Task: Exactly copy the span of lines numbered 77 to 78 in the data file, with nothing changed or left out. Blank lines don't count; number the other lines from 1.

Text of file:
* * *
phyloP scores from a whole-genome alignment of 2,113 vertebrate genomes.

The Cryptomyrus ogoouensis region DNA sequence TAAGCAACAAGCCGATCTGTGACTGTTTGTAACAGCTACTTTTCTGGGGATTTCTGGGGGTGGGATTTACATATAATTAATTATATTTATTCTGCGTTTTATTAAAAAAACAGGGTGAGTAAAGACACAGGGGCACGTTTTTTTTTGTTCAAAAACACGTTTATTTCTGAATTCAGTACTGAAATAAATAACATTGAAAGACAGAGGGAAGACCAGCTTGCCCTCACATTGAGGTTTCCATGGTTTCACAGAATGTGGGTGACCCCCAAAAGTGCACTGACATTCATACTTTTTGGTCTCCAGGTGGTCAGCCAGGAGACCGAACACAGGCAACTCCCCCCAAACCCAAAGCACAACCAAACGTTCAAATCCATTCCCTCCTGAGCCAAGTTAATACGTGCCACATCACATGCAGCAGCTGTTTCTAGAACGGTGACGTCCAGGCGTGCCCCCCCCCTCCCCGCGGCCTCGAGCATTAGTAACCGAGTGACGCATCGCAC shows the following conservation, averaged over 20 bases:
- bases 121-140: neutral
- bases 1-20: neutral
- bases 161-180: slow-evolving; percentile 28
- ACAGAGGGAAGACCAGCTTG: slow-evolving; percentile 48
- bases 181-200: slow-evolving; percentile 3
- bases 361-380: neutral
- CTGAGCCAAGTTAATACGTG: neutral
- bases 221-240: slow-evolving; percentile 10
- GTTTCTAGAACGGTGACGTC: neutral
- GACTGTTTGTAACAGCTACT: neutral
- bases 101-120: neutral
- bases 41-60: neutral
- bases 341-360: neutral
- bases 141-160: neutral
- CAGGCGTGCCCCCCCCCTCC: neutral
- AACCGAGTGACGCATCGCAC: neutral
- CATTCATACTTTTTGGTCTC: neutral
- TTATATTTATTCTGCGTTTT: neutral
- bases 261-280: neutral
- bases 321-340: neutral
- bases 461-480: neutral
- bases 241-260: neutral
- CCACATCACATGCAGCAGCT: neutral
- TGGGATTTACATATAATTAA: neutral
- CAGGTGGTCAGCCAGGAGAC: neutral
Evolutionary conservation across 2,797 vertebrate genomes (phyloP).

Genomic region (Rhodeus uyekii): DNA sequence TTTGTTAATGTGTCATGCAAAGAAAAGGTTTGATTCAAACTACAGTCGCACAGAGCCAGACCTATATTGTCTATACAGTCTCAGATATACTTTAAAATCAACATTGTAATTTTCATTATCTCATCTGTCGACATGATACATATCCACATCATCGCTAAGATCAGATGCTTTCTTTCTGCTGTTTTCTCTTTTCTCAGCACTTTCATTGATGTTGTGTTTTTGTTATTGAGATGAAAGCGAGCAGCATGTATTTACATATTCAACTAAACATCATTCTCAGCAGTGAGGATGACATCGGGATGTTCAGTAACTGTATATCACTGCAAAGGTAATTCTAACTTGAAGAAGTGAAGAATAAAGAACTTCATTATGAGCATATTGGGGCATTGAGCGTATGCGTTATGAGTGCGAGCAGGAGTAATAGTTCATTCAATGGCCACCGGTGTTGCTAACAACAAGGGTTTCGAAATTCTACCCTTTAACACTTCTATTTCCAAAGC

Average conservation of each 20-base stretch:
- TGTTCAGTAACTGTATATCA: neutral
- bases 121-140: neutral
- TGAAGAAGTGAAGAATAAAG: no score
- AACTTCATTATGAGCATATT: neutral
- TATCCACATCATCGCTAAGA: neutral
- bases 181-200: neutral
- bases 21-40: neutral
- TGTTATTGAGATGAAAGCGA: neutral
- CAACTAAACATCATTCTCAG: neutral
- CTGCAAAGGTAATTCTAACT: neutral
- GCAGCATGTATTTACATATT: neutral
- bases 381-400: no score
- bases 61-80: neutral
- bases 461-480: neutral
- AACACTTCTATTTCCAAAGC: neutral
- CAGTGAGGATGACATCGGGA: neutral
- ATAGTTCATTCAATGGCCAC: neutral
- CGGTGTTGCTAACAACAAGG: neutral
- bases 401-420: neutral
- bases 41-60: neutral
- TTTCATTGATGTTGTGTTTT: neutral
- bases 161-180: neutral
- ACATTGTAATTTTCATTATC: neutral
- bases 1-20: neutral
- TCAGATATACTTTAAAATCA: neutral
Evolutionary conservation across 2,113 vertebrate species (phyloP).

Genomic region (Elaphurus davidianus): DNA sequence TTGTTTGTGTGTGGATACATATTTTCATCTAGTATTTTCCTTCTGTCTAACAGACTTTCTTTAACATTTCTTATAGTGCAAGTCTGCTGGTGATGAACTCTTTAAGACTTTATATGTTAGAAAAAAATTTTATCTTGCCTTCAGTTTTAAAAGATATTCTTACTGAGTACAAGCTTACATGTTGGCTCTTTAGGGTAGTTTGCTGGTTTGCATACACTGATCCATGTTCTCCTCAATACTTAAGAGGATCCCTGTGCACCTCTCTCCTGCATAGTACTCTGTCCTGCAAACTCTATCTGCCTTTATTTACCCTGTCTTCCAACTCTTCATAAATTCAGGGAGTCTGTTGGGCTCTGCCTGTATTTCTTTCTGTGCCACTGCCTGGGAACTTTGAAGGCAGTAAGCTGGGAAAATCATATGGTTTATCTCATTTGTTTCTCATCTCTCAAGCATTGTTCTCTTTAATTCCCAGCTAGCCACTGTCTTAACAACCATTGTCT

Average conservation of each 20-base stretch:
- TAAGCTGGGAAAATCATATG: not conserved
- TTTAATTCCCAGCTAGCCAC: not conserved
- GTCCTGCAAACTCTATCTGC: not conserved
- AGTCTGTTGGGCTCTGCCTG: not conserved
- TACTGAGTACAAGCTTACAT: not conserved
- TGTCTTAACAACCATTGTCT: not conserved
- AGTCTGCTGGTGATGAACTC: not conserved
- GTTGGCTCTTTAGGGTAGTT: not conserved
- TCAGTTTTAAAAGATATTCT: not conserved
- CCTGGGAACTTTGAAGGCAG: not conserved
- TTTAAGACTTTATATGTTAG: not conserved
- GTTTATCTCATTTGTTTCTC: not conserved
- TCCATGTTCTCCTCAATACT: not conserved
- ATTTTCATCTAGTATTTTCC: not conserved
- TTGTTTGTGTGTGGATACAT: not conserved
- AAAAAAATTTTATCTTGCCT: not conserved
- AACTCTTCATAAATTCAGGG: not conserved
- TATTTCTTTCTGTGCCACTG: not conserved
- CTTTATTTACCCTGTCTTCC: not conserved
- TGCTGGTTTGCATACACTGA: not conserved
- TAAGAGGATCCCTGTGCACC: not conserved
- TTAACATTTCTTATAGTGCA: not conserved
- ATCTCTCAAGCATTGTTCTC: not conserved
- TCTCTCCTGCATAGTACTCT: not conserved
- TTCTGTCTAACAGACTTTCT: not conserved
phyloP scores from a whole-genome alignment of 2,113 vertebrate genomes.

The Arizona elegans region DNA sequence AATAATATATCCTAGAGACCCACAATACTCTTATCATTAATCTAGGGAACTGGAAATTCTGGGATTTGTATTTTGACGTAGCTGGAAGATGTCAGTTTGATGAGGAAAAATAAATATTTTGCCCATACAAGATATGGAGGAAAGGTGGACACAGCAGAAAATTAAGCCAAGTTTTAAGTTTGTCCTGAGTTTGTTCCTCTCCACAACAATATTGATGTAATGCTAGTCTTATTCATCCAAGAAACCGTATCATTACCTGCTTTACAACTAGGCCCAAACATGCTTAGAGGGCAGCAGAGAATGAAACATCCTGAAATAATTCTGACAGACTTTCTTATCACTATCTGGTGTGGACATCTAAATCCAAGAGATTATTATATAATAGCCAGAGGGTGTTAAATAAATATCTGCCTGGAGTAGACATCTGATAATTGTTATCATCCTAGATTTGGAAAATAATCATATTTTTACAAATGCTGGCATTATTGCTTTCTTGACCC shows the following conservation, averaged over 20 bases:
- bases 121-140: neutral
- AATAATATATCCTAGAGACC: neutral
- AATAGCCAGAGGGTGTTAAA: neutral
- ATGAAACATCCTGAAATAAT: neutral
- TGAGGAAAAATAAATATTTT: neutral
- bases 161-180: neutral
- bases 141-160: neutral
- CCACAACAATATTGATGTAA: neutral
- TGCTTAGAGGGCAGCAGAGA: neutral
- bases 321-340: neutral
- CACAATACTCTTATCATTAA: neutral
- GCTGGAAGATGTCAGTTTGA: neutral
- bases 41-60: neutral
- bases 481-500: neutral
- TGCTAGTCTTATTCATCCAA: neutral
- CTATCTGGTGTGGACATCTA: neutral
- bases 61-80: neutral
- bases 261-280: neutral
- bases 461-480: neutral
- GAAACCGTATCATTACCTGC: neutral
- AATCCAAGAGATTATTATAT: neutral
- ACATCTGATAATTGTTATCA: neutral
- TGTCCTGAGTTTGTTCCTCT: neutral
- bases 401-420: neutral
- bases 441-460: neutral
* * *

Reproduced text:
- CTTTATTTACCCTGTCTTCC: not conserved
- TGCTGGTTTGCATACACTGA: not conserved